Making substitutions when you are baking can make you look like an expert chef when you are missing an ingredient in your pantry. Yet, doing it wrong can result in disaster. The question of whether or not self-rising flour can be used in place for baking soda is a common one. After all, it seems as though that box of baking soda always goes missing when you want to bake. The answer to this question can be a bit complicated because it depends upon what type of food you are trying to bake since different recipes depend upon specific ingredients to create that light, airy texture.
Enjoy a Crash Course In The Science of Baking Soda
Get out those chemistry books because cooking really is based on science, or just learn these baking soda basics. You might recall those early childhood science fair projects when you combined an acidic ingredient with a base that contained alkaline. Think vinegar and baking soda volcanoes if none come to mind. When you mixed these ingredients, a gas was formed that made tons of little air bubbles. This is basically how baking soda works in your recipes. Acidic ingredients in your recipes may include lemon juice, cream of tartar or buttermilk. When the baking soda reacts with these ingredients, the gas bubbles become trapped in the dough and cause it to rise.
Understand How Baking Powder Differs From Baking Soda
Baking soda relies upon a careful balance between the acidic and alkaline ingredients in your recipe. Baking powder reduces the guesswork with this balance by mixing baking soda with dry acidic ingredients. There is also a neutral ingredient included in baking powder such as cornstarch that makes sure that the interaction doesn’t occur too early. This basically eliminates the risk of accidentally using too much or too little of an acidic ingredient in the recipe. If you decide to try substituting baking powder for baking soda, use one teaspoon of the powder for every ¼ teaspoon of baking soda that your recipes calls for.
Now Take It One Step Further With Self-Rising Flour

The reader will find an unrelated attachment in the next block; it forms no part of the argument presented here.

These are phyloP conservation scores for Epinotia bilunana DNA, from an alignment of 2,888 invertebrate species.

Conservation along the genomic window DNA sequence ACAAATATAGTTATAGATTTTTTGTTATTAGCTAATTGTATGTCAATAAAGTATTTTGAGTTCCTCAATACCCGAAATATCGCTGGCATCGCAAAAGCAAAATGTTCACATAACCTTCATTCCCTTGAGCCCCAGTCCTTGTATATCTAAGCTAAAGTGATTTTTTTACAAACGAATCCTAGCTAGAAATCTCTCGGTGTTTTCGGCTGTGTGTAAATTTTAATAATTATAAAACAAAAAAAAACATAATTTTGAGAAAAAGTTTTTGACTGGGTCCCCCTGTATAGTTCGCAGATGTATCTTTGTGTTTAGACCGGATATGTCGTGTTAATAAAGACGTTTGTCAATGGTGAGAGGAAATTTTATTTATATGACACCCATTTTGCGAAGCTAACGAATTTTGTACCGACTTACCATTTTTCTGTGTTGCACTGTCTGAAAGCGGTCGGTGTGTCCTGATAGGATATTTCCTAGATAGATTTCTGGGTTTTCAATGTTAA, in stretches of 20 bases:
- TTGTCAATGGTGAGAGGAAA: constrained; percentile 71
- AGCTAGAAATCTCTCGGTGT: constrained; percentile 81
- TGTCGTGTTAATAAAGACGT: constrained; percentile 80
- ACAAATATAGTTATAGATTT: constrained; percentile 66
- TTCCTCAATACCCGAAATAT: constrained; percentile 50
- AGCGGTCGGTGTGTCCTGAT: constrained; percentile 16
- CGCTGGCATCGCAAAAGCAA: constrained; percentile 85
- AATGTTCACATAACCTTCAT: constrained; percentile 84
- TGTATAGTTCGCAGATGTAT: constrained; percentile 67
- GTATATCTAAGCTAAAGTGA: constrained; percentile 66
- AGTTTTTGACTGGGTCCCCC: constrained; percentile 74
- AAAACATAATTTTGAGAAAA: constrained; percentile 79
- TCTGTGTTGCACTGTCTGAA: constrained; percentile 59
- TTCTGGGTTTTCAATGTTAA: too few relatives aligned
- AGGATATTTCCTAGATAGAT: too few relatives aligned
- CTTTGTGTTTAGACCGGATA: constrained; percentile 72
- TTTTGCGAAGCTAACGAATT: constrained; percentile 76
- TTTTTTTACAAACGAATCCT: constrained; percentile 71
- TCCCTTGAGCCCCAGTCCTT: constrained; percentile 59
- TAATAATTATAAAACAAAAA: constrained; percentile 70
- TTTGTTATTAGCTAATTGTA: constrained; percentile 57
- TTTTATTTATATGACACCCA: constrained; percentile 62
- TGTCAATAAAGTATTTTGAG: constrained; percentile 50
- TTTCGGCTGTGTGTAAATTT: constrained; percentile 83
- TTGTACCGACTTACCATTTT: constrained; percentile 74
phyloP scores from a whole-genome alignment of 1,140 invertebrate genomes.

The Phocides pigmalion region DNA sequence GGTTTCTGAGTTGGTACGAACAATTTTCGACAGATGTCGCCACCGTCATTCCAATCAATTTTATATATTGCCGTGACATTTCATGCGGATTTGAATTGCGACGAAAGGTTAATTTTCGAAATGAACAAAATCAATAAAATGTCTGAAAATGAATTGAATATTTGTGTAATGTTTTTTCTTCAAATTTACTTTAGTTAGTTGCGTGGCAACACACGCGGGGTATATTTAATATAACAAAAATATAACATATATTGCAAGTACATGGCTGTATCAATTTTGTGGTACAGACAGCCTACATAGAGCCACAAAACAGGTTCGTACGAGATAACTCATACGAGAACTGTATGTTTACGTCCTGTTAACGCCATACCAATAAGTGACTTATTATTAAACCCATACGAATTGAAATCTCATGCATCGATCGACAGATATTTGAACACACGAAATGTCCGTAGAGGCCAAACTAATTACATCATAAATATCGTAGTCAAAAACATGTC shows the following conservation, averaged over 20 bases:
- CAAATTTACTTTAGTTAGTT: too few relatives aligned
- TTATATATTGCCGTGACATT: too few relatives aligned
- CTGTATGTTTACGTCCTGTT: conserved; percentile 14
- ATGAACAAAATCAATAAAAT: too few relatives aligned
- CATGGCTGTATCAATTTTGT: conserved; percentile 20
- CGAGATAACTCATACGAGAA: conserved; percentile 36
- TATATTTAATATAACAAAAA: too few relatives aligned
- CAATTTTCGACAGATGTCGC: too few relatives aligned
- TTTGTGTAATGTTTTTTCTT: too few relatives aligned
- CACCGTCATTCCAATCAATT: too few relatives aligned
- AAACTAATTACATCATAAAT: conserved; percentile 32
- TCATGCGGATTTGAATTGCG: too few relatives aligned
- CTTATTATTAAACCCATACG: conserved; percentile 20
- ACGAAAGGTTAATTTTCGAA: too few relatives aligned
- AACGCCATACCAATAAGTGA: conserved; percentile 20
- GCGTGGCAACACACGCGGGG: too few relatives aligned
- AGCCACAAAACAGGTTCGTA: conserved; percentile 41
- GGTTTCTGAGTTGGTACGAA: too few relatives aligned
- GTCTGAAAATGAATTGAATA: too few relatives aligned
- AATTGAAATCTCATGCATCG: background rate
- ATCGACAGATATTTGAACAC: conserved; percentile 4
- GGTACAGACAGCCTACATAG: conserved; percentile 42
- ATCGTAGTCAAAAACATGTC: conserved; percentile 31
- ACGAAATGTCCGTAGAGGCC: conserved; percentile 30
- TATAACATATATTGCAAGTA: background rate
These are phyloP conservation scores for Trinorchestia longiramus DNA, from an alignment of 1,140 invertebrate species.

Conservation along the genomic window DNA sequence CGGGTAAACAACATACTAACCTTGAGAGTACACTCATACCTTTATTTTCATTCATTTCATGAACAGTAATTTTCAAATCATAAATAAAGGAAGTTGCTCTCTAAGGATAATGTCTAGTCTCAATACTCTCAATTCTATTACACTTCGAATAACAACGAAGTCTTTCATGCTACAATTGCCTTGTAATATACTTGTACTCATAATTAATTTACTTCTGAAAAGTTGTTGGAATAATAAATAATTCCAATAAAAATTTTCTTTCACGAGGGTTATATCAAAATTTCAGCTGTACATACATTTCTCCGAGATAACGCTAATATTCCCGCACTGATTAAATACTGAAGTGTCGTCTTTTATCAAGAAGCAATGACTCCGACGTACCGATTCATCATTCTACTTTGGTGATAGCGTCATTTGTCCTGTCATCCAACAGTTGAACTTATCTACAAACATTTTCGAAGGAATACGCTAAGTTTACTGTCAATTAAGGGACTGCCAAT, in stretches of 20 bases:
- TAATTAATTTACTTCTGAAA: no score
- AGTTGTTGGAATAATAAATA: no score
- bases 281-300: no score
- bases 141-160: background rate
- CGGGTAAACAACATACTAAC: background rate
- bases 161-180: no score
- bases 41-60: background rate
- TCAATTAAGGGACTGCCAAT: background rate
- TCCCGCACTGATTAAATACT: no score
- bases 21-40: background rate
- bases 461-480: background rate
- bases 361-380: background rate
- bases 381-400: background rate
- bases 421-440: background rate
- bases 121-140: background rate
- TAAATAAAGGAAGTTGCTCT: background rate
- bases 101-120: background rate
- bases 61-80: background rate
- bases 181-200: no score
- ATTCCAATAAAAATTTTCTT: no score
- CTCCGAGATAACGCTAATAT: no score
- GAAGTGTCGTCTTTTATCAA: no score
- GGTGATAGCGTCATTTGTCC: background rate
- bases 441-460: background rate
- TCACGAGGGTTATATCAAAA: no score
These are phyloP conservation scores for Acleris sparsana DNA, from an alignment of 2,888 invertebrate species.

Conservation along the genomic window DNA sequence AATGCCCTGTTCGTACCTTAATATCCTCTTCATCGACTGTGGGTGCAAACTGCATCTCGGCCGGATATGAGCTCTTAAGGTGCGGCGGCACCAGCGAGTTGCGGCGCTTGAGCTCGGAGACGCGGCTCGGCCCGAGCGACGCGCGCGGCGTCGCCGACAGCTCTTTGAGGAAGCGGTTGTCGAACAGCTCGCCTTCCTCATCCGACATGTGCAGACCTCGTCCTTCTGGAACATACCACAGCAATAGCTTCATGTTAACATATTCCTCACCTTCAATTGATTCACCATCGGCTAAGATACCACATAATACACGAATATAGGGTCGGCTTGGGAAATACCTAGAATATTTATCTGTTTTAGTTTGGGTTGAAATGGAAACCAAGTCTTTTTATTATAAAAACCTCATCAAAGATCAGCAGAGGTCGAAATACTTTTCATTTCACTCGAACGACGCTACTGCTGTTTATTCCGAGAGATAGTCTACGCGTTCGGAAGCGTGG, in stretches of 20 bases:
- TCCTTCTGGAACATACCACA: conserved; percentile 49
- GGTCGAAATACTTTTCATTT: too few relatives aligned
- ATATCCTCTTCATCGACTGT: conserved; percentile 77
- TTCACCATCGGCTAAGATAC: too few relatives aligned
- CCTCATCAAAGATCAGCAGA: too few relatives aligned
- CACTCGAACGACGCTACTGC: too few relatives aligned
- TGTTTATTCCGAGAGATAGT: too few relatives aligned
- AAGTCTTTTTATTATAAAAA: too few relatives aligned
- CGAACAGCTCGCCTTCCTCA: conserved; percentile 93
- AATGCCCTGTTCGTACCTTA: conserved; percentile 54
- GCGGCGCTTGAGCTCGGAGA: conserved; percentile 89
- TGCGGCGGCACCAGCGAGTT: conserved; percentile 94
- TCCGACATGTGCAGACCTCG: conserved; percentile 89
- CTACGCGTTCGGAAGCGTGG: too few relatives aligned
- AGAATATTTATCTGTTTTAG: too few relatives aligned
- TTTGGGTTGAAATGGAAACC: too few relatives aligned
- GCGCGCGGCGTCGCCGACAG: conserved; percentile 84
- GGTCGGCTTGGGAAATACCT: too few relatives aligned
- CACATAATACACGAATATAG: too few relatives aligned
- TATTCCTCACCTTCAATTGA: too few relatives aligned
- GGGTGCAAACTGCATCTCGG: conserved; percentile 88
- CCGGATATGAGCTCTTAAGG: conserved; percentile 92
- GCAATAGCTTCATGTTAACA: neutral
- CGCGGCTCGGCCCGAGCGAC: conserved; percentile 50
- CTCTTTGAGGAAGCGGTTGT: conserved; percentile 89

Self-rising flour was developed to give bakers total control over the consistency of their results. This is because the perfect amount of baking powder, salt and all-purpose flour are all combined at the factory. This takes the guesswork out of trying to create a perfectly balanced recipe. It also reduces the steps in the recipe since three of the main ingredients are all combined into one. This makes it perfect for young cooks and novice bakers who are still learning how to measure ingredients with accuracy. There is 1-½ teaspoons of baking powder in every cup of self-rising flour. While you can substitute self-rising flour for all-purpose flour in a recipe if you discover that you do not have baking soda, it will be necessary to make a few adjustments to make sure you keep that delicate acid and base balance.
Make Adjustments Like a Master Chef
A recipe that calls for baking soda should also have acidic ingredients on the list such as vinegar or buttermilk. Since self-rising flour already has the acids mixed in, you will need to substitute a non-acid ingredient for those containing acids. This is easier than it seems. For example, you can use dutch-processed cocoa instead of natural cocoa, which is an acid. Whole milk can be used to replace buttermilk. You may notice that quick breads do not get that gorgeous brown color as well when you substitute for baking soda, but you can correct this by turning up the heat during the last few minutes of cooking. You can also brush the tops of breads with egg whites at the end to deepen the browning process.
Now that you know how to substitute other common ingredients for baking soda, you never have to worry about finding an empty box in the pantry. Have fun playing with your ingredients now that you know the basics of kitchen chemistry.
Still need to know more about Flour? Here you go: